While she’s grateful for much in rugby, LockerRoom columnist Alice Soper says it’s time for a new attitude within the women’s game in New Zealand. 

Women’s rugby has a gratitude problem. It’s applied, firmly as a handbrake, to any notion of progress.

Whenever there’s a new development or a milestone reached, discussion of its impact is quickly curbed by the reminder to be “thankful”. Our achievements, our autonomy, our ambition, all held hostage by this indebtedness. Our position, seemingly still so precarious, that we have to use ‘thank you’ as punctuation on any public statement.

And that’s not to say I’m ungrateful. I am grateful, but not to administrator’s lumbering movements towards equity. I am grateful to the women who came before me, carving the path to get us this far. I am grateful to the volunteers, who still largely hold together everything outside of the black jersey. I am grateful to my teammates and our opposition, for continuing to love a game that doesn’t always love them back.

This incessant search for a silver lining in every press release leads to a toxic positivity. It’s a good start, I’ve been told for the last 20 years. But now we have come face-to-face with the ill-effects of our gratitude. 

Te Kura Ngata-Aerengamate waving the red flag after the Northern tour; losses were to be expected but the margins were huge and spoke to problems in the camp.

A review into culture and environment underway, as rugby reckons with issues not dissimilar to those already being tackled in football, hockey and cycling.

Without fear nor favour, we need to be taken seriously.

Research undertaken by Dr Adele Pavlidis at Griffith University in 2020 told us that “gratitude can lead to experiences of exploitation”. How else can you describe the realities of being a woman in rugby?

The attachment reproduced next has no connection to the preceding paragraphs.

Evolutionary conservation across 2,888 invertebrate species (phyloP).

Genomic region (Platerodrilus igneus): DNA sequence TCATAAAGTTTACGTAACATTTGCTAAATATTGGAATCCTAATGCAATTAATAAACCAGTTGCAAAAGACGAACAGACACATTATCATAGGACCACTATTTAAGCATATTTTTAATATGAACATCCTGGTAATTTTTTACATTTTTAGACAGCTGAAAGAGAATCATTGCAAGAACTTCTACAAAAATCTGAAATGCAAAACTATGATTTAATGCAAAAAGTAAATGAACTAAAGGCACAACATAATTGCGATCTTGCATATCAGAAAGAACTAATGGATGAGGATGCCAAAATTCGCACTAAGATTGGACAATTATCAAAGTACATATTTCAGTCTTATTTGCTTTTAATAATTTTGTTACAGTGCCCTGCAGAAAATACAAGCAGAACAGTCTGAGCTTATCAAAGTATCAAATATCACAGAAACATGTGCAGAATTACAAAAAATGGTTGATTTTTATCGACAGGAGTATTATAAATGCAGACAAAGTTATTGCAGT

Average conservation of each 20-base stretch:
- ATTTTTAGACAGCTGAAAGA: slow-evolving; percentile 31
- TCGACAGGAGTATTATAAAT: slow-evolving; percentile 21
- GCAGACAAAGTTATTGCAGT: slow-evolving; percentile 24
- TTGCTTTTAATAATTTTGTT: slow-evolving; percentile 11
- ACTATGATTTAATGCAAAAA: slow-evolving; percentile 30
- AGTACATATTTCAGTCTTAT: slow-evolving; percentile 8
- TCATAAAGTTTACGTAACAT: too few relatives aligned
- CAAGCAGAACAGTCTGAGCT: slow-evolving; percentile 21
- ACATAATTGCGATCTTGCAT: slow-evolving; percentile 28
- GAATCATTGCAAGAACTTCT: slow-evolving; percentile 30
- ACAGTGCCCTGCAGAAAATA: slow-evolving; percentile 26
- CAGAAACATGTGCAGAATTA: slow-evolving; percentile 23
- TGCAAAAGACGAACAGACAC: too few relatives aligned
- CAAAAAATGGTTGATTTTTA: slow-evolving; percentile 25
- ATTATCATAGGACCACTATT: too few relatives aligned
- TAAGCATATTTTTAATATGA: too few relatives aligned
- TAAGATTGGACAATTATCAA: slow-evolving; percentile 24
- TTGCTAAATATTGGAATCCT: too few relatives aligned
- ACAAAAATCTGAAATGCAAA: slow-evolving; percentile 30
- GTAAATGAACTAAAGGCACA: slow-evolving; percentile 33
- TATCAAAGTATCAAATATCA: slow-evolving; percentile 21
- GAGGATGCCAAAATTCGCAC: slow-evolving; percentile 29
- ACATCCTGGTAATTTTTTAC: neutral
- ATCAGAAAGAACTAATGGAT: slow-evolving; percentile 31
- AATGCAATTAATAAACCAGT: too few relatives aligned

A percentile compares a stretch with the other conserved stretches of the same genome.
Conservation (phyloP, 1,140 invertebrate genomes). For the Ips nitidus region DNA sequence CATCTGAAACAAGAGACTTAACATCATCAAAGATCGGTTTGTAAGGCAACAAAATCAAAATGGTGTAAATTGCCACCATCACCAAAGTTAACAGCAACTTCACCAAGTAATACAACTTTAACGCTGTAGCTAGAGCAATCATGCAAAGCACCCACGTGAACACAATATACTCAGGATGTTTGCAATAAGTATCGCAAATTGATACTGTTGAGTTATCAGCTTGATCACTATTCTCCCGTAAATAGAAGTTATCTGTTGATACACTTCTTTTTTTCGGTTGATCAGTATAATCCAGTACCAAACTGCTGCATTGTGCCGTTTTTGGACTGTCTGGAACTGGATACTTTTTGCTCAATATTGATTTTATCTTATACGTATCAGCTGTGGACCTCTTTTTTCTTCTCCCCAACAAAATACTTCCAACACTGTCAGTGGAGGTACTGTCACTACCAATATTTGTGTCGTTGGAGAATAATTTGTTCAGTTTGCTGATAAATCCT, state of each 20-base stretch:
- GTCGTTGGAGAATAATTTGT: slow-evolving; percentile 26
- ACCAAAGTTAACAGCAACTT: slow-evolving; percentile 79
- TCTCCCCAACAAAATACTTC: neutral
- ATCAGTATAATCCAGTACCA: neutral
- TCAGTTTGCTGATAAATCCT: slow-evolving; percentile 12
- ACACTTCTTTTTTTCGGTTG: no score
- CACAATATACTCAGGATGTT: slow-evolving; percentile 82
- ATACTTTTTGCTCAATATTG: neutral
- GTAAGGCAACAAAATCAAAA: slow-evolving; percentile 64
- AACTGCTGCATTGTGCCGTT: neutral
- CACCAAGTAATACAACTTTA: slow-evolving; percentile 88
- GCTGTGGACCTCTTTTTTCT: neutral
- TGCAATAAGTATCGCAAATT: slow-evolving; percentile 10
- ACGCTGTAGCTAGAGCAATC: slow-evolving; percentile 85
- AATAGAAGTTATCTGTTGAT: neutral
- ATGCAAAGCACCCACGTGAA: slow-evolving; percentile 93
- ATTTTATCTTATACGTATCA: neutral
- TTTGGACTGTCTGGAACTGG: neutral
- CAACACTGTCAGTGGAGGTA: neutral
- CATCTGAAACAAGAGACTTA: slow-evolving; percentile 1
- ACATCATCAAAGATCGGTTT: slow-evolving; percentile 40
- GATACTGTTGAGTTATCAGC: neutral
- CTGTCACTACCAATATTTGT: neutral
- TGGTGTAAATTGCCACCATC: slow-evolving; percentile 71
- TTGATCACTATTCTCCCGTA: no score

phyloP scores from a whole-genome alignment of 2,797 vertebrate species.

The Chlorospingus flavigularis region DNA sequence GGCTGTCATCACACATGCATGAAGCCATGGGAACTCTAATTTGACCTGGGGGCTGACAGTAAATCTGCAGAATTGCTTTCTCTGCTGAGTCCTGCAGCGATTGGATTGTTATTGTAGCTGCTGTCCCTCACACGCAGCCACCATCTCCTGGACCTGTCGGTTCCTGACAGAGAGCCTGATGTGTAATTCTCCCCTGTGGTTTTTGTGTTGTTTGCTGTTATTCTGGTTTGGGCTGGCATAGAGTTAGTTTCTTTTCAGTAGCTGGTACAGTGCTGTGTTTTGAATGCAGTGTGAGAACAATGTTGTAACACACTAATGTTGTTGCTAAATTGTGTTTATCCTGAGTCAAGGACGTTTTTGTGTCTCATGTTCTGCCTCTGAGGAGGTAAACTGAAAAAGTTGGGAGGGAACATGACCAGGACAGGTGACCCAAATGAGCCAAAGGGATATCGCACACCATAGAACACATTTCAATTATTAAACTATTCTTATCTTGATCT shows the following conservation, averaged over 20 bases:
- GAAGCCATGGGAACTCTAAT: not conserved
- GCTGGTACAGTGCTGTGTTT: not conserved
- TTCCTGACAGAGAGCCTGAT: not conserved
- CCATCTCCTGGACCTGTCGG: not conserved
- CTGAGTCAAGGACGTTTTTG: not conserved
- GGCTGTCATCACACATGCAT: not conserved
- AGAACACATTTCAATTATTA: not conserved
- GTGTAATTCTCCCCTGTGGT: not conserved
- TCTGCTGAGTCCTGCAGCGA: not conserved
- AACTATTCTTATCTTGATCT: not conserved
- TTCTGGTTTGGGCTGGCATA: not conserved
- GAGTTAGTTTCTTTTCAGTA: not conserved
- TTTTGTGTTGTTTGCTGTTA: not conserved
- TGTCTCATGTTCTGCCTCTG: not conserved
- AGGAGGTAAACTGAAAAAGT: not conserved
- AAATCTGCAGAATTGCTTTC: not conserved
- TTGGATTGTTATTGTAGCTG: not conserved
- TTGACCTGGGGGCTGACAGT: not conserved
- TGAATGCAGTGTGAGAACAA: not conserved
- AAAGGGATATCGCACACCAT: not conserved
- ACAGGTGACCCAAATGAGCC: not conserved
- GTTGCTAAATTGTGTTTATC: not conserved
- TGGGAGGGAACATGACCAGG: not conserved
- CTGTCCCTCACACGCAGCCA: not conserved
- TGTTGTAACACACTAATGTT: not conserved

How thankful we must be, to uproot our lives to play a four-week Super Rugby Aupiki competition or a six-week Farah Palmer Cup. How lucky we are, to have endured a 30-year internship before being offered a handful of liveable wages. How fortunate we are, to be the understudies of male head coaches with little to no prior experience of women’s rugby.

And aren’t we grateful that ours is the only major sporting code not to meet the Sport New Zealand requirements of diversity in our boardrooms.

I’m not Eeyore, I’m not going to say “Thank you for noticing me”. Instead, I say “You are welcome”. That I – and many, many others – are still here, still doing the extras, still dreaming of what could be.

The year 2022 puts our wāhine in the spotlight – but that light needs to shine just as brightly on the strategy employed by rugby at this pivotal moment. Our community is tired of the problem definition and ready to move on to the practical solutions.

Having largely been shut out of opportunities to give back to our game, we have gone into the world and developed skills across a wide range of disciplines. As a result, we have the ideas and capability to lead these hard conversations on gender, race and the economic realities facing rugby.

And rugby has some growing up to do. We are not girls anymore and we never were ladies; we can handle ourselves. We are ready for headlines to go beyond firsts and deserve more than cyclical coverage tethered to World Cups. We crave in-depth scrutiny of our players, coaches, their selections and our competitions. Without fear nor favour, we need to be taken seriously.

We are ready to claim our place in our sport’s ecosystem. That place being vital to rugby’s survival.

To those in our women’s rugby community, I beg you, no more thank yous. Not to the hand, that’s been twisted, to feed you. Our critics are cheerleaders of meritocracies and you, my sisters, have earned everything you’ve got.

So step forward in that confidence, knowing that you stand on the shoulders of giants. That yours is a story of resilience, creativity and grit.

Mate, I’m so grateful you’re here.

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